Theoretical and Applied Climatology

, Volume 136, Issue 1–2, pp 157–168 | Cite as

Characterization of land surface energy fluxes in a tropical lowland rice paddy

  • Dibyendu Chatterjee
  • Rahul Tripathi
  • Sumanta Chatterjee
  • Manish Debnath
  • Mohammad Shahid
  • Pratap Bhattacharyya
  • Chinmaya Kumar Swain
  • Rojalin Tripathy
  • Bimal K. Bhattacharya
  • Amaresh Kumar NayakEmail author
Original Paper


A field experiment was conducted in 2015 to study the land surface energy fluxes from tropical lowland rice paddy in eastern India with an objective to determine the mass, momentum, and energy exchange rates between rice paddies and the atmosphere. All the land surface energy fluxes were measured by eddy covariance (EC) system (make Campbell Scientific) in dry season (DS, 1–125 Julian days), dry fallow (DF, 126–181 Julian days), wet season (WS, 182–324 Julian days), and wet fallow (WF, 325–365 Julian days). The rice was cultivated in dry season (January–May) and wet season (July–November) in low wet lands and the ground is kept fallow during the remainder of the year. Results showed that albedo varied from 0.09 to 0.24 and showed positive value from morning 6:00 h until evening 18:00 h. Mean soil temperature (Tg) was highest in DF, while the skin temperature (Ts) was highest in WS. Average Bowen ratio (B) ranged from 0.21 to 0.64 and large variation in B was observed during the fallow periods as compared to the cropping seasons. The magnitude of aerodynamic, canopy, and climatological resistances increased with the progress of cropping season and their magnitudes decreased during the end of both cropping seasons and found minimum during the fallow periods. At a constant vapor pressure deficit (VPD) at 0.16, 0.18, 0.15, and 0.43 kPa, latent heat flux (LE) initially increased, but later it tended to level off with an increase in VPD. The actual evapotranspiration (ETa) during both the cropping seasons was higher than the fallow period. This study can be used as a source of default values for many land surface energy fluxes which are required in various meteorological or air-quality models for rice paddies. A larger imbalance of energy was observed during the wet season as the energy is stored and perhaps advected in the fresh water.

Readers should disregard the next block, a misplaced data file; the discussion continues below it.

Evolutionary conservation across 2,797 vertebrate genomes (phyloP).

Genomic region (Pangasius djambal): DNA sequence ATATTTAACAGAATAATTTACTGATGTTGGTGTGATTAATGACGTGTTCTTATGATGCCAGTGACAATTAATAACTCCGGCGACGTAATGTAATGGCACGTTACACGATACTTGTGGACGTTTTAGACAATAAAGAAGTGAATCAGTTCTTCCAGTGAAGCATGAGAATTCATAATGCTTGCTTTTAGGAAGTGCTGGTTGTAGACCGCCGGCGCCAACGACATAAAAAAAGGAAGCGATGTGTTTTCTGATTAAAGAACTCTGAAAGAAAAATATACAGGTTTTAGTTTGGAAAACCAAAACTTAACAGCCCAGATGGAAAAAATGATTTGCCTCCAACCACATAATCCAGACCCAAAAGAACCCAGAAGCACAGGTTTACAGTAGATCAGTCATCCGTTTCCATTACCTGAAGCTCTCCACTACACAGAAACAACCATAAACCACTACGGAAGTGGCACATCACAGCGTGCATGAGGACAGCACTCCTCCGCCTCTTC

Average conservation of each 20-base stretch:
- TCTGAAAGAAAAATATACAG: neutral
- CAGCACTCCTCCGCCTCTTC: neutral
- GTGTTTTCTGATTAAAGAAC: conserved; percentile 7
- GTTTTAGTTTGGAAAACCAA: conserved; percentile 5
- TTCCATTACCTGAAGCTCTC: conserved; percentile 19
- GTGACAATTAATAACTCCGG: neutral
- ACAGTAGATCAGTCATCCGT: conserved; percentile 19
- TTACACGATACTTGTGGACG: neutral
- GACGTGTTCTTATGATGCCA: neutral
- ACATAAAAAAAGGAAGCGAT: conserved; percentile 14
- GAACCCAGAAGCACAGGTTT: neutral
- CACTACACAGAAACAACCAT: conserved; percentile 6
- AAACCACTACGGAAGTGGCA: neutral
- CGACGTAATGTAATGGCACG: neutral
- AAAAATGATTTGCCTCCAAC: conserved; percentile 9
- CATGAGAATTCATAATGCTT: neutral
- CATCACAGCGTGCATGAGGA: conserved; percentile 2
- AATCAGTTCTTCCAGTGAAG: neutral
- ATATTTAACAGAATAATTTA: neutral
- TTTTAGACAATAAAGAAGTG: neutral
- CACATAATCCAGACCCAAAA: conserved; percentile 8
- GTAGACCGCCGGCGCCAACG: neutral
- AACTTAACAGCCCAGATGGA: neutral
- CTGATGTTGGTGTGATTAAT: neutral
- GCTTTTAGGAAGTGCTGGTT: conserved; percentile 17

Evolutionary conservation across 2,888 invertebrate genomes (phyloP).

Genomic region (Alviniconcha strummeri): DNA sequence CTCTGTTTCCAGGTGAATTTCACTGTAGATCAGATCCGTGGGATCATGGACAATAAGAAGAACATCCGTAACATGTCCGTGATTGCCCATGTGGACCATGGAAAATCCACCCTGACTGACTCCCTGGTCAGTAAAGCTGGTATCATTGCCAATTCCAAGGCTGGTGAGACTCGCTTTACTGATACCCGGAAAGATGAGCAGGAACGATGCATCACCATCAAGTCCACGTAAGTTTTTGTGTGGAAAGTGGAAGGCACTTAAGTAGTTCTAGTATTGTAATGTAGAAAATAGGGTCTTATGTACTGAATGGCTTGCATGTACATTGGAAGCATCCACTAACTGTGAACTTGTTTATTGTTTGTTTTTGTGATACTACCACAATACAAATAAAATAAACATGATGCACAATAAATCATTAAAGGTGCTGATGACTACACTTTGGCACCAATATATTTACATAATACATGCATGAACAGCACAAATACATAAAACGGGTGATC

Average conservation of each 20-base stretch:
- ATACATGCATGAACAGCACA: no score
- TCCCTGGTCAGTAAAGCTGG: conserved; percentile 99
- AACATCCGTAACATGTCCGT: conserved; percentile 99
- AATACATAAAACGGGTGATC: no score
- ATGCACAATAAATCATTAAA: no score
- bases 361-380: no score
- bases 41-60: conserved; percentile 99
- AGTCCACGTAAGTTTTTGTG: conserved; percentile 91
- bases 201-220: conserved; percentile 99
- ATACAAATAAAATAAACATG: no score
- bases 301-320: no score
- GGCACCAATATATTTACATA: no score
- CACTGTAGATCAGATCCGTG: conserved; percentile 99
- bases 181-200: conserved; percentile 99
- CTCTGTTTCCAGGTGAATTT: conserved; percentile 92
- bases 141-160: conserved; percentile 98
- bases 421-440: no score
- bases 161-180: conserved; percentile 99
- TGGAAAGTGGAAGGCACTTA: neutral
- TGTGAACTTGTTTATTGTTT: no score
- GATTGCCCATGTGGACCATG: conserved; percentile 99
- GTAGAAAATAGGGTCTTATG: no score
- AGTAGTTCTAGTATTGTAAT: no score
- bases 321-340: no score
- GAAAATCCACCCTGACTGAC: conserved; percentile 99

Albedo Bowen ratio Eddy covariance Evapotranspiration Skin temperature 



The work was partially supported by the grant of ICAR-NICRA and ISRO-SAC project. The authors are thankful to LI-COR Inc., Campbell Scientific Corp. (Canada), and MeaTech Solutions LLP for their technical assistance and support during the study. There is no conflict of interest to declare.


  1. Abu-Hamdeh NH (2003) Thermal properties of soils as affected by density and water content. Biosyst Eng 86:97–102CrossRefGoogle Scholar
  2. Aires F, Prigent C, Rossow WB (2004) Temporal interpolation of global surface skin temperature diurnal cycle over land under clear and cloudy conditions. J Geophys Res Atmos 109(D4).
  3. Alberto MCR, Wassmann R, Hirano T, Miyata A, Hatano R, Kumar A, Padre A, Amante M (2011) Comparisons of energy balance and evapotranspiration between flooded and aerobic rice fields in the Philippines. Agric Water Manag 98:1417–1430. CrossRefGoogle Scholar
  4. Arya PS (2001) Introduction to micrometeorology, 2nd edn. Academic. A Harcourt science and technology company, London, pp 11–13. Google Scholar
  5. Banerjee S, Dutta P (2015) Albedo pattern over rice field in lower Gangetic plains of West Bengal during kharif and boro seasons. Indian J Appl Res 5:553–554Google Scholar
  6. Breuer L, Eckhardt K, Frede HG (2003) Plant parameter values for models in temperate climates. Ecol Model 169:237–293CrossRefGoogle Scholar
  7. Burns SP, Horst TW, Jacobsen L, Blanken PD, Monson RK (2012) Using sonic anemometer temperature to measure sensible heat flux in strong winds. Atmos Meas Tech 5:2095–2111CrossRefGoogle Scholar
  8. Chacko PT, Renuka G (2002) Temperature mapping, thermal diffusivity and subsoil heat flux at Kariavattom of Kerala. Proc Indian Acad Sci (Earth Planet Sci) 111:79–85Google Scholar
  9. Chávez JL, Howell TA, Copeland KS (2009) Evaluating eddy covariance cotton ET measurements in an advective environment with large weighing lysimeters. Irrig Sci 28:35–50CrossRefGoogle Scholar
  10. Dickinson RE (1983) Land surface processes and climate surface albedos and energy-balance. Adv Geophys 25:305–353CrossRefGoogle Scholar
  11. Ding Y, Liu YX, Wu WX, Shi DZ, Yang M, Zhong ZK (2010) Evaluation of biochar effects on nitrogen retention and leaching in multi-layered soil columns. Water Air Soil Pollut 213:47–55CrossRefGoogle Scholar
  12. Duffkova R (2006) Difference in canopy and air temperature as an indicator of grassland water stress. Soil Water Res 1:127–138Google Scholar
  13. Evett SR, Schwartz RC, Casanova JJ, Heng LK (2012) Soil water sensing for water balance, ET and WUE. Agric Water Manag 104:1–9CrossRefGoogle Scholar